December 17, 2007 - Bill Haslam was inaugurated
for a second term as Knoxville's 69th Mayor Saturday in the Tennessee
Amphitheater at World's Fair Park.
Judge Sharon G. Lee of the Tennessee Court of Appeals administered
the oath of office to Haslam, who was joined at the podium by his
wife, Crissy, his daughters, Annie and Leigh and son Will and daughter-in-law,
Also sworn into office during the ceremony Saturday were four Knoxville
City Council members who were reelected earlier this year including
Joe Bailey, Marilyn Roddy and Chris Woodhull, who are all at large
council members, and Bob Becker, who represents the city's 5th District.
They, along with Haslam, were elected to their first terms in office
four years ago.
Knoxville City Judge John R. Rosson Jr. was also sworn in Saturday
after being reelected in September.
Haslam opened his inaugural address by thanking his family, city
council, other elected officials and the people of Knoxville.
"The main thing I want to do today is to thank you for the
privilege of being Mayor of the City of Knoxville," Haslam
said. "I really do mean that. Last week, I was walking down
the middle of Gay Street during the Christmas Parade and I kept
thinking about how much I love this job."
"Not because parades are my favorite thing, but because this
is a city full of people who care about this wonderful place that
we call home," he added. "It is hard for me to express
to you how grateful I am for the chance to do this job four more
About 500 people attended the inauguration, the first event that
has been held in the newly restored Tennessee Amphitheater.
The Amphitheater and the nearby Sunsphere, both icons of the 1982
World's Fair, had sat closed and empty for years.
They were renovated and reopened this year - at no cost to the
city's taxpayers - under a plan developed by the administration
and approved by council to use proceeds from the sale of the Candy
Factory to restore them.
Haslam told his audience that Knoxville has made great strides
during the past four years but those steps are the only the beginning.
"All of us, returning council members, new council members,
and the new administration knew that we had challenges," he
said before adding that the greatest one was changing the culture
of local government.
"In many ways, I really think the most important thing we
have done in the last four years is building that culture of confidence
and optimism," Haslam said.
Along the way he pointed out that the city has seen continued momentum
downtown including the establishment of the new Regal Theatre and
Mast General Store among other highlights.
The City government's financial position is much stronger today
than it was in 2003 and Knoxville's economy overall has also improved.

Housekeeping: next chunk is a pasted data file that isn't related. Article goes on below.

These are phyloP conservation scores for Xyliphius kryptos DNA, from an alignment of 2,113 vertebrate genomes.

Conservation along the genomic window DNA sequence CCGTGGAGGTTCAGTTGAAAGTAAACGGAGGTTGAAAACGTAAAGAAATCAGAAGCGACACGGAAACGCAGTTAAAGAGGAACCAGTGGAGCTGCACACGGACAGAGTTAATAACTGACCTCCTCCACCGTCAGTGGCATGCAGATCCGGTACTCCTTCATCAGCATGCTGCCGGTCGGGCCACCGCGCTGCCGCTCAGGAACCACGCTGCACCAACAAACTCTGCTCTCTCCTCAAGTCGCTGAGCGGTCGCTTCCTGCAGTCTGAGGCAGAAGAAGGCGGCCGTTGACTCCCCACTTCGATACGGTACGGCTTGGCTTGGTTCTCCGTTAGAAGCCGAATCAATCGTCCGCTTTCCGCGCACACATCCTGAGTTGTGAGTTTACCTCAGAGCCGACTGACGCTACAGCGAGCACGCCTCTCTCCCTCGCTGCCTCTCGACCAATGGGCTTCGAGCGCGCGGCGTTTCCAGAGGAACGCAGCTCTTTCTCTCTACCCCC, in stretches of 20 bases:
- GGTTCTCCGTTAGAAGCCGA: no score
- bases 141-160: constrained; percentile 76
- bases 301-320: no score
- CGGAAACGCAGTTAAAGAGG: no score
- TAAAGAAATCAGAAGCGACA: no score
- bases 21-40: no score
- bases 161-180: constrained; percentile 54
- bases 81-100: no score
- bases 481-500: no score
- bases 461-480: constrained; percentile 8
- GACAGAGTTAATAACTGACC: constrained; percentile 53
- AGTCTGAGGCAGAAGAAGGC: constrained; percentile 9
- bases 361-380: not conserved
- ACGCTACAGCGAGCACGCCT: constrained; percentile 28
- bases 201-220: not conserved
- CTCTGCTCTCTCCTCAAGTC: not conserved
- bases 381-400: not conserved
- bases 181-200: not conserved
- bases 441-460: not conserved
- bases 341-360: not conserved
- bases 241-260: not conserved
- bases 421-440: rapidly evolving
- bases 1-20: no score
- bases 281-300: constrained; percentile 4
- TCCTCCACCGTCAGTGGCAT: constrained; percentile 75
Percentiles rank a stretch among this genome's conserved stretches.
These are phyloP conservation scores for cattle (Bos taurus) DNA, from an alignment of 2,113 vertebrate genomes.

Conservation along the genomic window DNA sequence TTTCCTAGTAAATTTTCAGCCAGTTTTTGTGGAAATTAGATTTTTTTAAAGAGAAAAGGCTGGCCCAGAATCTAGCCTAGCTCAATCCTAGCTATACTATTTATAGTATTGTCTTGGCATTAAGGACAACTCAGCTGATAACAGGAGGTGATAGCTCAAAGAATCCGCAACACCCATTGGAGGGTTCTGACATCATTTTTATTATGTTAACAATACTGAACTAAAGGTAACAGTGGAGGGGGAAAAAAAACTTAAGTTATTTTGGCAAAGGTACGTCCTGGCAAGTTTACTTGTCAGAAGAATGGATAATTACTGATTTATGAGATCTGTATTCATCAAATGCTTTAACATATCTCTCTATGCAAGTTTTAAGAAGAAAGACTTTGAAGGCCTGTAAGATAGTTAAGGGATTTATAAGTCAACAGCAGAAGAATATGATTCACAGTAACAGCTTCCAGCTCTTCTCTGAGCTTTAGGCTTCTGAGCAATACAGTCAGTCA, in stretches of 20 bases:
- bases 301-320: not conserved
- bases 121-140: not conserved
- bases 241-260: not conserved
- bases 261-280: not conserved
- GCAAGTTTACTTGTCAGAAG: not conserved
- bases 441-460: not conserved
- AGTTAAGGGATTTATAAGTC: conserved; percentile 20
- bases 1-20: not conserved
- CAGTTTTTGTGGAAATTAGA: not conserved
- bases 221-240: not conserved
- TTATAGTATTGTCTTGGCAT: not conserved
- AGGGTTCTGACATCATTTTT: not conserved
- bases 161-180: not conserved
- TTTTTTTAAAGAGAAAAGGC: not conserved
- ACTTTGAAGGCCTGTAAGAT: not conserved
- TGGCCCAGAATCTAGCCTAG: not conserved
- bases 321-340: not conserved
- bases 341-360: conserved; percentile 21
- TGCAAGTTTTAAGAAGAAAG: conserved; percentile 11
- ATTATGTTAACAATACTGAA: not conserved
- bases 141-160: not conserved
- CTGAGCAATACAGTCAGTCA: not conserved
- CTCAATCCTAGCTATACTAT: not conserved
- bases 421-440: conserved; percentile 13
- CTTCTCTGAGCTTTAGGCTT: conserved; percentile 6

"The city is in a strong financial position and it's easier
to make decision when the wolf is not at the door," he said.
Haslam cited successes like the location of the Sysco Distribution
System in Knoxville and the expansion of Scripps Network's headquarters.
But he added, "We have to continue making progress if we are
going to create the jobs that we want for our kids in the future
and if we are going to keep our taxes low by bringing in new investments
to keep our economy strong."
During the next four years he said his goals include:
expanding downtown's success to Knoxville's inner ring of neighborhoods
and businesses and in the South Waterfront Development
beginning the process of having one billion dollars in new investment
in the South Waterfront over the next 20 years
developing thriving, and connected, neighborhoods and increasing
numbers of businesses in Downtown North and the Cumberland Avenue
and Fort Sanders area, while continuing to prosper downtown
keeping taxes low by bringing in new investments
working on long-term issues like flooding in North Knoxville,
paving more streets and adding more sidewalks and making neighborhoods
stronger by addressing things like chronic problem properties.
continuing to support Knox County Schools, which received nearly
$100 million from the city last year - or more than 70 percent of
the city's sales tax collections. Knoxville is only obligated to
send 50 percent of its sales taxes to the schools but opts to send
more because, "there is nothing more important in building
great neighborhoods than having great schools."
To accomplish those goals, Haslam said, will take hard work, responsible
stewardship of taxpayer money and the willingness on the part of
both the administration and council to be willing to try new ideas
to make Knoxville a better place for everyone.
Haslam pointed out that he and every council member has been in
office at least four years and has learned a great deal in that
time. He also indicated that he and all nine council members are
term limited and want to do everything they can to use that experience
to make the city better during these next four years.
Haslam said there isn't a "magic box" called government
where you place all your wishes before the money magically appears
to pay for them.
Instead, "Good government involves making hard decisions about
valid but competing needs. It means getting great value for the
taxes our citizens pay."
He finished his remarks saying, "May God bless each of us as
we celebrate this wonderful season of light and anticipation and
may he bless our city."